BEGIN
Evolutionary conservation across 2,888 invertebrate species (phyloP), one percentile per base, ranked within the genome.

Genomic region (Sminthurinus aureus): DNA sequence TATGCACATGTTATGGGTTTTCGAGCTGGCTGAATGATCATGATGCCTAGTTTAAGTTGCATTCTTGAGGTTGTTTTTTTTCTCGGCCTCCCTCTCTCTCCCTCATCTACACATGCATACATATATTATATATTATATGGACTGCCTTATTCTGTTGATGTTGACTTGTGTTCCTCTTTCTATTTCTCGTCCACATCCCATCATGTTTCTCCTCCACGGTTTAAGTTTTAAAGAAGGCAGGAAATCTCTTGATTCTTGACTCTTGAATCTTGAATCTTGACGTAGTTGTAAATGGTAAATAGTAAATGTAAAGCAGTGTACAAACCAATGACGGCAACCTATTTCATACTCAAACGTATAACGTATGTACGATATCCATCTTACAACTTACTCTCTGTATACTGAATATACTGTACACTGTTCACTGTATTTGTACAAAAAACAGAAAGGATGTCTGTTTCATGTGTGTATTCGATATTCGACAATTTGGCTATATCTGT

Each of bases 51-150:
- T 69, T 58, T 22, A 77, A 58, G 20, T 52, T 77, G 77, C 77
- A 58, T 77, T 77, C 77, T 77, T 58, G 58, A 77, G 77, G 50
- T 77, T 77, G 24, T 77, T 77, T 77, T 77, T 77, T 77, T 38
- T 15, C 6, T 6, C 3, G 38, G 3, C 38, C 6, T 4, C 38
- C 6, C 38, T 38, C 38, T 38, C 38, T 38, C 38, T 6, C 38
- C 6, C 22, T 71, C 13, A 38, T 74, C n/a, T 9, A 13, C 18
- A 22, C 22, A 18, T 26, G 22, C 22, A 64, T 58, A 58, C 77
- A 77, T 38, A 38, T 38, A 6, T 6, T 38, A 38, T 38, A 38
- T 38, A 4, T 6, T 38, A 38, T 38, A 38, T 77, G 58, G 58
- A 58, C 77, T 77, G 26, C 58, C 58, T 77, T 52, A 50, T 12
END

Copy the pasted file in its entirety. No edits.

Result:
Evolutionary conservation across 2,888 invertebrate species (phyloP), one percentile per base, ranked within the genome.

Genomic region (Sminthurinus aureus): DNA sequence TATGCACATGTTATGGGTTTTCGAGCTGGCTGAATGATCATGATGCCTAGTTTAAGTTGCATTCTTGAGGTTGTTTTTTTTCTCGGCCTCCCTCTCTCTCCCTCATCTACACATGCATACATATATTATATATTATATGGACTGCCTTATTCTGTTGATGTTGACTTGTGTTCCTCTTTCTATTTCTCGTCCACATCCCATCATGTTTCTCCTCCACGGTTTAAGTTTTAAAGAAGGCAGGAAATCTCTTGATTCTTGACTCTTGAATCTTGAATCTTGACGTAGTTGTAAATGGTAAATAGTAAATGTAAAGCAGTGTACAAACCAATGACGGCAACCTATTTCATACTCAAACGTATAACGTATGTACGATATCCATCTTACAACTTACTCTCTGTATACTGAATATACTGTACACTGTTCACTGTATTTGTACAAAAAACAGAAAGGATGTCTGTTTCATGTGTGTATTCGATATTCGACAATTTGGCTATATCTGT

Each of bases 51-150:
- T 69, T 58, T 22, A 77, A 58, G 20, T 52, T 77, G 77, C 77
- A 58, T 77, T 77, C 77, T 77, T 58, G 58, A 77, G 77, G 50
- T 77, T 77, G 24, T 77, T 77, T 77, T 77, T 77, T 77, T 38
- T 15, C 6, T 6, C 3, G 38, G 3, C 38, C 6, T 4, C 38
- C 6, C 38, T 38, C 38, T 38, C 38, T 38, C 38, T 6, C 38
- C 6, C 22, T 71, C 13, A 38, T 74, C n/a, T 9, A 13, C 18
- A 22, C 22, A 18, T 26, G 22, C 22, A 64, T 58, A 58, C 77
- A 77, T 38, A 38, T 38, A 6, T 6, T 38, A 38, T 38, A 38
- T 38, A 4, T 6, T 38, A 38, T 38, A 38, T 77, G 58, G 58
- A 58, C 77, T 77, G 26, C 58, C 58, T 77, T 52, A 50, T 12